CINCINNATI (CN) — Despite providing deposition testimony in the leadup to the bellwether civil trial stemming from the Flint water crisis, former Republican Michigan Governor Rick Snyder argued Thursday before the Sixth Circuit he can invoke his Fifth Amendment rights at trial to avoid self-incrimination.
Snyder, who approved and oversaw the switch of Flint's water supply from Lake Huron to the Flint River in 2014, was charged by Democratic Attorney General Dan Nessel with two misdemeanor counts of willful neglect of duty in January 2021.
The now infamous alteration of the city's water supply poisoned thousands of Flint residents and spawned a multitude of civil lawsuits, many of which were part of a $626 million settlement with the state of Michigan first announced in August 2020.
Claims of professional negligence against Veolia North America LLC and Lockwood, Newman, and Andrews, the two engineering firms hired to provide consulting work during the supply switch, proceeded to trial earlier this year and are now in the hands of a Michigan jury.
Snyder was subpoenaed to testify at the trial, but filed a motion to quash after he was indicted by Nessel for his role in the crisis.
A federal judge denied the motion to quash and ruled that Snyder waived his Fifth Amendment right against self-incrimination when he decided to provide deposition testimony several months before criminal charges were filed against him.
Snyder was granted a request for an interlocutory appeal to the Sixth Circuit, but prior to Thursday's arguments, the Michigan Supreme Court dismissed the criminal charges after it found a judge lacked the authority to issue the indictment against the former governor.
In his brief to the Cincinnati-based appeals court, Snyder claimed U.S. District Judge Judith Levy, an Obama appointee, erred when she "mechanically concluded that a deposition and trial in the same case are the same proceeding, such that a waiver at the deposition carries over to trial."
Snyder claimed being forced to testify at trial would create a "perjury trap," given that many parties involved in the litigation have accused him of lying during his deposition and elsewhere.
The engineering firms disagreed and cited the Sixth Circuit's "longstanding assumption against blanket assertions of privilege" in their brief to the appeals court.
According to the brief, Snyder cannot avoid testifying altogether and must at least show up to court to invoke his Fifth Amendment rights on a question-by-question basis.
The case arrived at Thursday's hearing in a somewhat unique posture, given the dismissal of Snyder's criminal charges and the submission of the bellwether trial to a jury exactly one week ago, absent any testimony from the former governor.
Attorney Charles Quigg argued on behalf of Snyder and was asked by U.S. Circuit Judge Richard Griffin whether the case was mooted by the conclusion of the trial.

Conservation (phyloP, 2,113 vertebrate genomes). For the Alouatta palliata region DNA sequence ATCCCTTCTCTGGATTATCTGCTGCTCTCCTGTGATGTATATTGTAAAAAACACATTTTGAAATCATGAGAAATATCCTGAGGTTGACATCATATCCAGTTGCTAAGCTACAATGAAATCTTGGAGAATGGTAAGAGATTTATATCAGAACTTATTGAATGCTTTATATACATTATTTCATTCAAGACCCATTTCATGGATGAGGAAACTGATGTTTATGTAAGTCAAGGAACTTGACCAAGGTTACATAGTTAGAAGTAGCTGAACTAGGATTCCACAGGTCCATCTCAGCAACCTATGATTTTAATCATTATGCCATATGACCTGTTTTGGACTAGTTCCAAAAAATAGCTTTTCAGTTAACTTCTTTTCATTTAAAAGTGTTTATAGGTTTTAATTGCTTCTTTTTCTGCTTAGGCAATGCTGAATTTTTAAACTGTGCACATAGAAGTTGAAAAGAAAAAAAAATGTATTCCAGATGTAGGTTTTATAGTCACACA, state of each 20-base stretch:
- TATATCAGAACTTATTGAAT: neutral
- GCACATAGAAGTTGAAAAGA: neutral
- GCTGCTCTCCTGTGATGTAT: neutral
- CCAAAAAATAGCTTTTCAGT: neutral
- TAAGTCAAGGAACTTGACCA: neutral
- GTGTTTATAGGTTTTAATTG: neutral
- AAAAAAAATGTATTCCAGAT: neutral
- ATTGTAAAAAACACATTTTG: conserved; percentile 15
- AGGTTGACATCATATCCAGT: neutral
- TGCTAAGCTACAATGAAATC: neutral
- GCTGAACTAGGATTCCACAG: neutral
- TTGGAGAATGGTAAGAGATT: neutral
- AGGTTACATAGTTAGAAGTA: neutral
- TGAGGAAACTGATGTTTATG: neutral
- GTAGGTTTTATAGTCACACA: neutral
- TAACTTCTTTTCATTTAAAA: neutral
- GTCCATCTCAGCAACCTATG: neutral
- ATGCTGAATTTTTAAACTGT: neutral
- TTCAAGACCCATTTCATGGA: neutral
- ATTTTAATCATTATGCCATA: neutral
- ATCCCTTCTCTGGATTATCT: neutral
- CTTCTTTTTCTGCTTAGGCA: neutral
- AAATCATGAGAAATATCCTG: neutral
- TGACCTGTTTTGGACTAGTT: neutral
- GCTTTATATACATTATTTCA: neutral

Quigg told Griffin, a George W. Bush appointee, the issues presented "are virtually certain to reappear" if the panel refused to issue a ruling.
Griffin moved to the merits of the case and told Quigg, "We have to determine whether discovery depositions are separate proceedings."
The attorney agreed and reiterated such depositions are entirely separate from the subsequent trial.
"The purpose of a discovery deposition is to figure out what the facts are," he said. "At trial, the purpose is quite different."
U.S. Circuit Judge Amul Thapar, an appointee of Donald Trump, asked what would happen if Snyder appeared at trial and was asked the same questions used in his deposition.
Quigg told the panel that was essentially what happened when his client refused to appear, as the trial court played Snyder's deposition for the jury.
Attorney Sarissa Montague argued on behalf of Richard Baird, a former adviser to the governor, and emphasized her client was not a criminal defendant at the time of his deposition.
Montague told the panel "innocent" changes in testimony from a deposition to trial could be pounced upon as perjury, which weighs in favor of allowing a blanket assertion of the Fifth Amendment at trial.
"These are real people, with real lives, and real consequences," she said.
Attorney Minh Nguyen-Dang argued on behalf of Veolia and was questioned about mootness by Thapar, who asked the attorney why his clients didn't seek a stay before the lower court.
"We didn't want to stay a trial that had already started," Nguyen-Dang said.
The attorney allowed for the possibility the case is moot, but pointed out he plans to subpoena Snyder and the other officials for the remaining trials and is "reasonably certain" the same series of events will play out and put him back in front of an appeals court panel.
Nguyen-Dang argued the application of the Fifth Amendment in a civil case requires "granular analysis" by the trial court, which was prepared to do so in this case until Snyder and the others refused to answer subpoenas.
Griffin interjected and told the attorney he considers discovery depositions entirely separate from a trial.
"Discovery is a different animal than a trial," the judge said.
"That reinforces why it was so important to have these defendants at trial," Nguyen-Dang responded.
"You don't want to give the Fifth Amendment as much strength [in a civil trial]," Griffin continued. "You want to water it down."
Attorney Sherman Wittie argued on behalf of Lockwood, Newman, and Andrews, and continued Griffin's analogy.
"That animal has gotten into our barnyard and is affecting the trial," he said. "[The defendants] need to invoke the Fifth Amendment on a question-by-question basis."
In his rebuttal, Quigg urged the panel not to rely on "wooden, formalistic rules" and overturn Levy's decision regarding his client's waiver of immunity.
No timetable has been set for the court's decision.
Read the Top 8
Sign up for the Top 8, a roundup of the day's top stories delivered directly to your inbox Monday through Friday.